My wife and I visited family in in England, Scotland and South Wales, and so had opportunities to visit various sites near where family members live. Two of these locations are featured in this week’s podcast.
First, Stonehenge, in Wiltshire. This site was built in pre-historic times, meaning that its precise origins were not recorded in writing and so working out why it is there, how it was constructed and what it meant at the time can only be deduced by experts in archaeology and history.
I had hoped that the experts had agreed by now what the site was used for and what it looked like when it was in use. Sadly, the experts can’t agree (do they ever?), and so debate continues about whether it was primarily a religious site, or one connected to astronomical observations and the science of the day. My view is that it was probably both, and that if we could see it in use today we wouldn’t be all that impressed with the significance attached to it. Yes, the technology used to quarry, cut and transport the stones and then to construct the site are really impressive. But the science of lining points up with the rising sun? Whereas in its day the fact that the movement of sun, moon and stars was highly predictable was a major discovery, nowadays we take it all for granted and have so many other ways to check the movement of “heavenly” bodies that Stonehenge gets left behind as a sort of “quaint” calendar-calibrating device.
What can students learn from this? Most people have a pretty fuzzy understanding of movement of sun, moon and the earth, so studying more precisely how the apparent movement of the sun and moon changes over time is a worthwhile exercise for our students in understanding basic astronomy. This site illustrates the idea that if you know about astronomical dates and directions you can predict with a high degree of accuracy where the sun will appear to be at certain times, every year. The math behind all this can get really complicated, but the basics are worth investigating for middle school students.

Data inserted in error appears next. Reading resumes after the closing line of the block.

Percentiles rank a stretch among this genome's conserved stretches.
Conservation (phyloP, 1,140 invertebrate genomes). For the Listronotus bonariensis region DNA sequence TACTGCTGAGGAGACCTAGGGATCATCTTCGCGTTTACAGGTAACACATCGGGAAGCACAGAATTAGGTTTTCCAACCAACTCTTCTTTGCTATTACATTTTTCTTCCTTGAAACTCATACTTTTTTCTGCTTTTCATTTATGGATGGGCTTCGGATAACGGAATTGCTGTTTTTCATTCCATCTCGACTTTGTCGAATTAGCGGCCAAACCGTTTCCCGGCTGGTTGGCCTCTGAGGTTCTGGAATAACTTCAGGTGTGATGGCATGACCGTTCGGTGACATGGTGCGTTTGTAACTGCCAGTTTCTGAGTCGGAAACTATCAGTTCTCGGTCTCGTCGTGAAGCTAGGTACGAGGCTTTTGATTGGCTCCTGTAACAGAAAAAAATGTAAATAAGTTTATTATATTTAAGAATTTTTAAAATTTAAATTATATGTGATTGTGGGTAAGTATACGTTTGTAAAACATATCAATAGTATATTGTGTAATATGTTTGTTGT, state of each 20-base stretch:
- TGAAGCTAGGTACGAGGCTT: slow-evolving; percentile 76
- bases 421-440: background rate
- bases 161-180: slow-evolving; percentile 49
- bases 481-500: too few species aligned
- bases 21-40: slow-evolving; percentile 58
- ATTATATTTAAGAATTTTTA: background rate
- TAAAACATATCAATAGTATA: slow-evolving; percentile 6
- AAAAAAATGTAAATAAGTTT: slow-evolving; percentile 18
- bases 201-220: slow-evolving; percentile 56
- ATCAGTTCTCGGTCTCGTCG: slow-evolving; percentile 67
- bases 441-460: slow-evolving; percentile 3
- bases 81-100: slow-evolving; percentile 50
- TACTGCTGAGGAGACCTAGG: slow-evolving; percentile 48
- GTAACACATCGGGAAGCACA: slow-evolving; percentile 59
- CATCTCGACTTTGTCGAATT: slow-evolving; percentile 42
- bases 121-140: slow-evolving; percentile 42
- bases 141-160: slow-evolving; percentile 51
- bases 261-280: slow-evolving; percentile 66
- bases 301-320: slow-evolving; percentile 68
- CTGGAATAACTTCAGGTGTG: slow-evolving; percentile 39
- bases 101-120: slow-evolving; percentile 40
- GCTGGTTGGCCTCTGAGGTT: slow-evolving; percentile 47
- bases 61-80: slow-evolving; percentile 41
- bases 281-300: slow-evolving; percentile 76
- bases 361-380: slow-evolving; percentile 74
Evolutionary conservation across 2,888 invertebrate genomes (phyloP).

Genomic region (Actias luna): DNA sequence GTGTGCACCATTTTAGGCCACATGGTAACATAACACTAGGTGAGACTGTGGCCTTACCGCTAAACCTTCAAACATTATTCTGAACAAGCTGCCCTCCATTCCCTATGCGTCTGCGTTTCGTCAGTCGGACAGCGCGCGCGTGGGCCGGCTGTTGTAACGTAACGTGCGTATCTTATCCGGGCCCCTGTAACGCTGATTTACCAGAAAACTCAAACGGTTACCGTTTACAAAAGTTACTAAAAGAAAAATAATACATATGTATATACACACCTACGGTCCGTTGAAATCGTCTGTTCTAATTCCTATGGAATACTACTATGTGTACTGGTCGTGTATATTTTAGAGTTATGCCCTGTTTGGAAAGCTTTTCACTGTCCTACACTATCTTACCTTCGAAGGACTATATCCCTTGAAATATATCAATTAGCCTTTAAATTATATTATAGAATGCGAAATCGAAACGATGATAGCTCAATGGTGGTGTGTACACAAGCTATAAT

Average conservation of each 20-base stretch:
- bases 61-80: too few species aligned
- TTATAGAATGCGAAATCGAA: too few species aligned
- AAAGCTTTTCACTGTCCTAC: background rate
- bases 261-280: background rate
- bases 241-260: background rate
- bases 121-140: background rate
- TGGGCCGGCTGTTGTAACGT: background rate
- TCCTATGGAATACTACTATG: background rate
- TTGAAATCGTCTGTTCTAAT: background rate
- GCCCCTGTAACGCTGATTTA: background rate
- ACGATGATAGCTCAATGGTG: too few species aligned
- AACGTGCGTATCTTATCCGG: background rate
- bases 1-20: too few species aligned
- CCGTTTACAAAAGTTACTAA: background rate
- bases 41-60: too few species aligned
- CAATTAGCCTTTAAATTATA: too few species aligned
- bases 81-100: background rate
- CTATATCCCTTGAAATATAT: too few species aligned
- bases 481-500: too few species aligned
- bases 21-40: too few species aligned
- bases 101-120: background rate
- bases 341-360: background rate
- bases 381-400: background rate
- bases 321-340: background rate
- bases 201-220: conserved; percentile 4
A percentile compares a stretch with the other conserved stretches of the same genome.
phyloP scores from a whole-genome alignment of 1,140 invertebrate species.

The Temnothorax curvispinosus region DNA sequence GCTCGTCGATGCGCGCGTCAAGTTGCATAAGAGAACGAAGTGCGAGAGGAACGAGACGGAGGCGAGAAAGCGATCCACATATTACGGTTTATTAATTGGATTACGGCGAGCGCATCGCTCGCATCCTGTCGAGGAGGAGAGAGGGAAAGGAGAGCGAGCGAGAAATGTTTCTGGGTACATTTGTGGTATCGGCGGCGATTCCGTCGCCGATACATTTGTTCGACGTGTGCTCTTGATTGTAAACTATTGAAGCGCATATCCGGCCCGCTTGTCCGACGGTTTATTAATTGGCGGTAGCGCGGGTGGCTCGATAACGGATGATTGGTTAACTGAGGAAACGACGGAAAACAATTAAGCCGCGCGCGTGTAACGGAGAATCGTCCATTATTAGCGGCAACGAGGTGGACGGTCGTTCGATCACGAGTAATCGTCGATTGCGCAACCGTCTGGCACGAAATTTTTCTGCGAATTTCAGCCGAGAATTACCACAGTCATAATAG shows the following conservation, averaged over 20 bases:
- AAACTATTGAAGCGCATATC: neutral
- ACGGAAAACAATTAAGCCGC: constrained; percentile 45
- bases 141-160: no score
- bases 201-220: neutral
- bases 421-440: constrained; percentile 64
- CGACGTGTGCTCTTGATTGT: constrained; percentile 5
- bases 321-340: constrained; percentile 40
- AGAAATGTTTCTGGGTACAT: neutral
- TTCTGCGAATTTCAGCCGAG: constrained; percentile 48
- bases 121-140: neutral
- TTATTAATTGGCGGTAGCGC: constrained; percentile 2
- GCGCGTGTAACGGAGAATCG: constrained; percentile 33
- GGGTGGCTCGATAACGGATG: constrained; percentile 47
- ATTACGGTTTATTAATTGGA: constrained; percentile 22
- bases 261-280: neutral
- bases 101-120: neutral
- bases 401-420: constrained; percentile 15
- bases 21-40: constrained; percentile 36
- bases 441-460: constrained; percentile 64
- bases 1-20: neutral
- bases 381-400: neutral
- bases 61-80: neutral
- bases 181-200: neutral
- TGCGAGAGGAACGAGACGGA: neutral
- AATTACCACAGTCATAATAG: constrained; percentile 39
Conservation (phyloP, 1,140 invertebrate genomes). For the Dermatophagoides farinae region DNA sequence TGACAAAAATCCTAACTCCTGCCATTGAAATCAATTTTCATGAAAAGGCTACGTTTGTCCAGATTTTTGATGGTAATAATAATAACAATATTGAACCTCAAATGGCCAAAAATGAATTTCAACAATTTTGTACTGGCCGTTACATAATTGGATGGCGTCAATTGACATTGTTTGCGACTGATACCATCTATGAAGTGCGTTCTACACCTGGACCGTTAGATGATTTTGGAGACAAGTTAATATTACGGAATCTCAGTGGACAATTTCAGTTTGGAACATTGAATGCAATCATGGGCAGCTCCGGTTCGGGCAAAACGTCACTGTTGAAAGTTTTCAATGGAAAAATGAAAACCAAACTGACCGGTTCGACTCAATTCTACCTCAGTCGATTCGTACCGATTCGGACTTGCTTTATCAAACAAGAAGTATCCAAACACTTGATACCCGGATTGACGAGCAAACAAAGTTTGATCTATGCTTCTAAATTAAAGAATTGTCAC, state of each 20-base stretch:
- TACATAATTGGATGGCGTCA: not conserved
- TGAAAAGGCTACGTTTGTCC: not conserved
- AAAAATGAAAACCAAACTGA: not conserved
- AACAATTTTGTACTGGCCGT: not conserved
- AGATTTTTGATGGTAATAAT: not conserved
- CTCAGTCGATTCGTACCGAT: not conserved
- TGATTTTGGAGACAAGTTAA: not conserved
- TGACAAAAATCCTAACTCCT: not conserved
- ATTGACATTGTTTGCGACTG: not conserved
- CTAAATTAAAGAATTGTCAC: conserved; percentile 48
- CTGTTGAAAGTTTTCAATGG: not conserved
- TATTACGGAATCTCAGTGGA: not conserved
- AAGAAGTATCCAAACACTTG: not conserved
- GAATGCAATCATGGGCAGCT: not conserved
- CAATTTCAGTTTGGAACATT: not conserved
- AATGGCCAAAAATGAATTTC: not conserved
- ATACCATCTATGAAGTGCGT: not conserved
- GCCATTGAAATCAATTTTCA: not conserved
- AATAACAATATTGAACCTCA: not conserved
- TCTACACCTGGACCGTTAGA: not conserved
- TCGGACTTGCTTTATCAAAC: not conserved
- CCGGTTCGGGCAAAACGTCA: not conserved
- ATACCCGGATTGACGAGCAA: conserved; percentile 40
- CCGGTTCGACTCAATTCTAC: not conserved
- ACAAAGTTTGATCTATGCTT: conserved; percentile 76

Later in our trip, we had a trip to Cardiff, and a local historical site, Cardiff Castle. I can thoroughly recommend it as a fun day out for families or couples. The main castle building itself has some beautifully furnished rooms, and, for royal watchers, some nice connections with the Royal Family.
Outside there is a Keep (small tower) on top of a steep mound, called a “motte”, which the energetic can climb up, including climbing some really steep stairs to the top of the keep.
Now, in the grounds of the castle is a working trebuchet, which apparently was constructed for use in the 2011 movie Ironclad (click to see trailers – including shots of the trebuchets). The castle asked if they could have it when the movie was finished, and there it is. The machine is “fired” (is that what you call it?) periodically for the public. We missed seeing it shot by one day – what a shame. Still, I got to stand in front of it uninterrupted to talk about science, technology and math.
Google Maps of Video Locations
Here is a Google Map view of the location at Stonehenge where I shot the video:
View Stonehenge, Wiltshire, UK in a larger map
This is the location of the second exterior segment, at Cardiff Castle in South Wales:
View Cardiff Castle, Wales, UK in a larger map
How does a visit to a site such as these help you to teach mathematics? There are lots of directions you could take this, but my approach is to connect science, technology and math together, in the context of what those in the past invented and constructed. Sites like these are truly rich with opportunities for teaching possibilities. Some suggestions from me for suitable topics:
- observing the sun over time – note the direction of rising and setting during a year
- the angle of the sun’s rays at different times and on different dates
- connections between the sun’s elevation and the latitude of the observer; differences in different locations around the globe
- the physics of propelling a heavy projectile at an enemy without gunpowder or other propellant
- differences in distance when a projectile is launched at different angles
- the effects of using heavier masses, different length arms and and so on
Cross-curricular links could also be made to subjects such as:
- history – especially in the areas of science and technology
- military technology
- astronomy before telescopes: what could be observed in ancient times?
- science – physics of projectiles
What sites are available to you to expand your students’ horizons about applications for math? Are there locations near you which offer these sorts of opportunities? Share your thoughts below and encourage other teachers!